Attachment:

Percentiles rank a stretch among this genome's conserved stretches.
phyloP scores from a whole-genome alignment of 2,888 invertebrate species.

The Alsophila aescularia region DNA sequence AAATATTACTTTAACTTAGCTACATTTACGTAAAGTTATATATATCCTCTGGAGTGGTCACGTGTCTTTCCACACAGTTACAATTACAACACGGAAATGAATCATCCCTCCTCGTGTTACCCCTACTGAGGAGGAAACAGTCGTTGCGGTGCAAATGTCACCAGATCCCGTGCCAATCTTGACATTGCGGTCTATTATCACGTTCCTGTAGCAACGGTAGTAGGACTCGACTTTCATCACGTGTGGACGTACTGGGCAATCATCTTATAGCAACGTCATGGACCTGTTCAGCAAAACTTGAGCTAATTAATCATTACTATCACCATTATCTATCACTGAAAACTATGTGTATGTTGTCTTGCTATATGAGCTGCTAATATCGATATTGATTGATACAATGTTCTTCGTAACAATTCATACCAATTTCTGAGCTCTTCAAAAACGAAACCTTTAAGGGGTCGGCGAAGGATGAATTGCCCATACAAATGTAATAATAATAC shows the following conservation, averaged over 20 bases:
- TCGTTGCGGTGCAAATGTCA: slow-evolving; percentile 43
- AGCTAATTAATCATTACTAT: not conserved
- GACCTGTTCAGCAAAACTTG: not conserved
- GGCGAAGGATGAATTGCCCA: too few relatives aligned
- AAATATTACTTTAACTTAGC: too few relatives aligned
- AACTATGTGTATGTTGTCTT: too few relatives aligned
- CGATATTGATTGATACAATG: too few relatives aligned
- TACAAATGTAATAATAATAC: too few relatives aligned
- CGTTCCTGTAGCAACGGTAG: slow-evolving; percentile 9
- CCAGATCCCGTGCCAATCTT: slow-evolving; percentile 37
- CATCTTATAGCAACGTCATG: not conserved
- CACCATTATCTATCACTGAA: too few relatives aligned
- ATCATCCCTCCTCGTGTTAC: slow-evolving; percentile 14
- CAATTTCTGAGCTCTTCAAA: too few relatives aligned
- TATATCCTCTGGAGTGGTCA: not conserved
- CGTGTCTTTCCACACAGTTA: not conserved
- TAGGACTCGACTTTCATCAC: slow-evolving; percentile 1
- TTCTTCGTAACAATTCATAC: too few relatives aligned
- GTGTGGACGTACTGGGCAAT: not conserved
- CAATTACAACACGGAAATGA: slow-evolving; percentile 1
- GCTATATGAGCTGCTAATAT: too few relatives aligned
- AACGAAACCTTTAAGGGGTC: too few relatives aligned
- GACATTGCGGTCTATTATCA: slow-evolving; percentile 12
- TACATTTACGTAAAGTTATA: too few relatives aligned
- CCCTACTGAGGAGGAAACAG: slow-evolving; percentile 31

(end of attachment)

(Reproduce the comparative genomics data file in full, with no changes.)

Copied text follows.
Percentiles rank a stretch among this genome's conserved stretches.
phyloP scores from a whole-genome alignment of 2,888 invertebrate species.

The Alsophila aescularia region DNA sequence AAATATTACTTTAACTTAGCTACATTTACGTAAAGTTATATATATCCTCTGGAGTGGTCACGTGTCTTTCCACACAGTTACAATTACAACACGGAAATGAATCATCCCTCCTCGTGTTACCCCTACTGAGGAGGAAACAGTCGTTGCGGTGCAAATGTCACCAGATCCCGTGCCAATCTTGACATTGCGGTCTATTATCACGTTCCTGTAGCAACGGTAGTAGGACTCGACTTTCATCACGTGTGGACGTACTGGGCAATCATCTTATAGCAACGTCATGGACCTGTTCAGCAAAACTTGAGCTAATTAATCATTACTATCACCATTATCTATCACTGAAAACTATGTGTATGTTGTCTTGCTATATGAGCTGCTAATATCGATATTGATTGATACAATGTTCTTCGTAACAATTCATACCAATTTCTGAGCTCTTCAAAAACGAAACCTTTAAGGGGTCGGCGAAGGATGAATTGCCCATACAAATGTAATAATAATAC shows the following conservation, averaged over 20 bases:
- TCGTTGCGGTGCAAATGTCA: slow-evolving; percentile 43
- AGCTAATTAATCATTACTAT: not conserved
- GACCTGTTCAGCAAAACTTG: not conserved
- GGCGAAGGATGAATTGCCCA: too few relatives aligned
- AAATATTACTTTAACTTAGC: too few relatives aligned
- AACTATGTGTATGTTGTCTT: too few relatives aligned
- CGATATTGATTGATACAATG: too few relatives aligned
- TACAAATGTAATAATAATAC: too few relatives aligned
- CGTTCCTGTAGCAACGGTAG: slow-evolving; percentile 9
- CCAGATCCCGTGCCAATCTT: slow-evolving; percentile 37
- CATCTTATAGCAACGTCATG: not conserved
- CACCATTATCTATCACTGAA: too few relatives aligned
- ATCATCCCTCCTCGTGTTAC: slow-evolving; percentile 14
- CAATTTCTGAGCTCTTCAAA: too few relatives aligned
- TATATCCTCTGGAGTGGTCA: not conserved
- CGTGTCTTTCCACACAGTTA: not conserved
- TAGGACTCGACTTTCATCAC: slow-evolving; percentile 1
- TTCTTCGTAACAATTCATAC: too few relatives aligned
- GTGTGGACGTACTGGGCAAT: not conserved
- CAATTACAACACGGAAATGA: slow-evolving; percentile 1
- GCTATATGAGCTGCTAATAT: too few relatives aligned
- AACGAAACCTTTAAGGGGTC: too few relatives aligned
- GACATTGCGGTCTATTATCA: slow-evolving; percentile 12
- TACATTTACGTAAAGTTATA: too few relatives aligned
- CCCTACTGAGGAGGAAACAG: slow-evolving; percentile 31